Spoiler alert: Intrepid fans of the PBS melodrama Downton Abbey can get a jump on the upcoming fourth season if they really want to; it’s already aired in England.
We’d prefer to wait until the series returns here in January. But Lorraine Rosenberg of Rockaway couldn’t help herself.
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The gathering featured a talk by George Robb, an author and professor from William Paterson University, about British elections circa 1912, when the Downton Abbey saga begins.
Curiously, neither the servants nor the fictional Earl of Grantham could have voted under the restrictive system in place at that time.
The Earl would have been a member of the largely ceremonial House of Lords, and thus he could not have cast a ballot for candidates for the House of Commons, George explained.
And Robert Crawley’s servants did not own enough land or pay enough rent to qualify for voting rights under rules of the day. Women could not vote at all.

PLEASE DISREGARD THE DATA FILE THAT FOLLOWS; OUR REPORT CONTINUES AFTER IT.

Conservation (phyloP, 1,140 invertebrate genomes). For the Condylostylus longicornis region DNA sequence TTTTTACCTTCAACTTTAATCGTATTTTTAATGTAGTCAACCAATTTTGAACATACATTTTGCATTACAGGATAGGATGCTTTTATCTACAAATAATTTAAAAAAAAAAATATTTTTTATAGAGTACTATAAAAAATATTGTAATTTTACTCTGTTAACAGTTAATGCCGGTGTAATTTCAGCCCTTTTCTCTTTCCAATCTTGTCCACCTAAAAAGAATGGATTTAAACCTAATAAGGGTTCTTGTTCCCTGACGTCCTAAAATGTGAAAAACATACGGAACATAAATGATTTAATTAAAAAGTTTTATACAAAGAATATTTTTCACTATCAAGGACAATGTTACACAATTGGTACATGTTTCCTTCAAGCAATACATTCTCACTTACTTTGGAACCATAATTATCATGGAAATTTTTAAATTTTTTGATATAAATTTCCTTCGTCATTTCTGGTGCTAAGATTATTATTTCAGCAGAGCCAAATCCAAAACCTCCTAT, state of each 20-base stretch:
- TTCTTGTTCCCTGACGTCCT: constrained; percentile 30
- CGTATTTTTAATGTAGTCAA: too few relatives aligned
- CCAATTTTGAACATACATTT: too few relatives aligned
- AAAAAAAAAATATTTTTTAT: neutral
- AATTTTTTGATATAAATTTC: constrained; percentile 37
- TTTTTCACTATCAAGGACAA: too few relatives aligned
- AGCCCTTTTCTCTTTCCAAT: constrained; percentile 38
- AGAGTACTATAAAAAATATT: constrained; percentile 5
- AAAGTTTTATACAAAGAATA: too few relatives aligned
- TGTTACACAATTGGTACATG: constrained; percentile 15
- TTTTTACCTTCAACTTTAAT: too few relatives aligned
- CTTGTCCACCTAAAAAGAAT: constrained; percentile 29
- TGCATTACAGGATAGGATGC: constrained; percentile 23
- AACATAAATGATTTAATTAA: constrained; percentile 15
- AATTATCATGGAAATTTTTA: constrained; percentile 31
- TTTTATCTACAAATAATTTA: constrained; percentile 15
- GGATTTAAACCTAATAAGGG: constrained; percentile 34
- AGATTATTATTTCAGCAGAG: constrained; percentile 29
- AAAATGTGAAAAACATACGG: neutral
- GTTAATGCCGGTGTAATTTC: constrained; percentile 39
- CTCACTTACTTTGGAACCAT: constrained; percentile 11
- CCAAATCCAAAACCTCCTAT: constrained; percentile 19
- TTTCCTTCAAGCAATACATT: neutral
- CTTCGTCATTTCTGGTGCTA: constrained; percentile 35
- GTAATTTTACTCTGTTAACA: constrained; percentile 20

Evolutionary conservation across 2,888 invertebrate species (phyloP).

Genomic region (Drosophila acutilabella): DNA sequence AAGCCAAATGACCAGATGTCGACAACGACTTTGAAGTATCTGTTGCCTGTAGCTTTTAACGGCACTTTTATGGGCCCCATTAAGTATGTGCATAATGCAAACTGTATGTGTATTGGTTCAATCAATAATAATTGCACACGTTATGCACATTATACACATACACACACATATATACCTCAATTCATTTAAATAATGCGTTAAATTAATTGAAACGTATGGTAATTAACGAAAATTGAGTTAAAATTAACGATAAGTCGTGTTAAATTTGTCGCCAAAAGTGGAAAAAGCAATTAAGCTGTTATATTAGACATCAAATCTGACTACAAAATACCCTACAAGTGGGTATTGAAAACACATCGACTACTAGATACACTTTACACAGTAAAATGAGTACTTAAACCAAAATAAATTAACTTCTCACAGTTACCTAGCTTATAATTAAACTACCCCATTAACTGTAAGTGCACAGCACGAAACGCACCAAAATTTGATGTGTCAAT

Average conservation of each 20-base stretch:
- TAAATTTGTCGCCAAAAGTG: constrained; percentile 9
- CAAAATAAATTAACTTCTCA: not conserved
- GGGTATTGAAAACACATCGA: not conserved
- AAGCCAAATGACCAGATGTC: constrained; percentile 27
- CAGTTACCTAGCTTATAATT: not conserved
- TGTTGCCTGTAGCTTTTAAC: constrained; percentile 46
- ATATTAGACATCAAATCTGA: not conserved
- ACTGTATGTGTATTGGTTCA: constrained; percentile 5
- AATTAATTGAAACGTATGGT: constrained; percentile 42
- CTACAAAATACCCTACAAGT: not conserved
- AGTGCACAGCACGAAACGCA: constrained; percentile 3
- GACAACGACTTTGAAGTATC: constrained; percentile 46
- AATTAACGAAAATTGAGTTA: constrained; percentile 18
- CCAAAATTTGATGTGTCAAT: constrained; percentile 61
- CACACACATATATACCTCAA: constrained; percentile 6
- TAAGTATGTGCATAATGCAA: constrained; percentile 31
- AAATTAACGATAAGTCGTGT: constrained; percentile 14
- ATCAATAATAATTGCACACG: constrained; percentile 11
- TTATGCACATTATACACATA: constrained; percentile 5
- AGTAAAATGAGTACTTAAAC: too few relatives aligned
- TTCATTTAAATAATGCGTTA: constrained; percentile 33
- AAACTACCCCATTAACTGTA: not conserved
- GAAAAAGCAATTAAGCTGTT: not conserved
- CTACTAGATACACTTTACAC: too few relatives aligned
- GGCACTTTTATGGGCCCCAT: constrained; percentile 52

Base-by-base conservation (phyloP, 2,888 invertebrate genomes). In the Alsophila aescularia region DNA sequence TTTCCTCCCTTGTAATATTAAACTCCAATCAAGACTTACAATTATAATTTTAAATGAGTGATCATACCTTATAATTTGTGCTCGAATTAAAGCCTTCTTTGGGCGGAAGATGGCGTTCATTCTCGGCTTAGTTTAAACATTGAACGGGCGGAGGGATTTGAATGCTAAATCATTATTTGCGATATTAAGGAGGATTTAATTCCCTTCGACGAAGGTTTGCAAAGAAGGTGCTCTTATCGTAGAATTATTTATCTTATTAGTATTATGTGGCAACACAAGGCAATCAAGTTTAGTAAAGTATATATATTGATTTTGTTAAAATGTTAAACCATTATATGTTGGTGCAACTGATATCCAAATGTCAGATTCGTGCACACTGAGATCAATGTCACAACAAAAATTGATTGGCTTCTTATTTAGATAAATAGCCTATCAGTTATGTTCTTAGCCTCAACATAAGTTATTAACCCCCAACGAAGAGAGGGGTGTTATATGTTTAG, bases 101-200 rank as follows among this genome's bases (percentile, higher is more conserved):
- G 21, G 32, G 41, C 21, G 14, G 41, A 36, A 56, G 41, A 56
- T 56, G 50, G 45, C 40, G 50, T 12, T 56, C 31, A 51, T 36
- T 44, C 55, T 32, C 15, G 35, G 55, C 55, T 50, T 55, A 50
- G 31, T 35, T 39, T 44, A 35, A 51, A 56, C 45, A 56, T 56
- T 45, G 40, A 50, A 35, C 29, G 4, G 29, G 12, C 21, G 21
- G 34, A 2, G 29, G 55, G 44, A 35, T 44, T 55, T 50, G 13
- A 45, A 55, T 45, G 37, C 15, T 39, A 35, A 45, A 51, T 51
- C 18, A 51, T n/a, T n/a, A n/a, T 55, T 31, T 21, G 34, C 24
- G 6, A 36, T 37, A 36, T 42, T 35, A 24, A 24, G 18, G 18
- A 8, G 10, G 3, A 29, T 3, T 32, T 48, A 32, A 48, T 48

Lorraine Rosenberg, a nurse in real life, acknowledged being unhappy with D.A.’s last season.
The deaths of several key characters rankled her, and she is troubled by developments in the upcoming season.
“It really upsets me to watch it,” she said. But “the quality is high each week. That makes it quite addictive.”
Lorraine follows twists and turns of the show online, in addition to dressing up for the library’s occasional D.A. sessions, which will resume in December. She hopes producers of the series opt to continue beyond Season Five, when the show is expected to end.
But that’s down the road. Lorraine said she will keep a stiff upper lip, in proper British fashion, to get through Season Four…again.
“Keep calm,” she counseled. “Carry on.”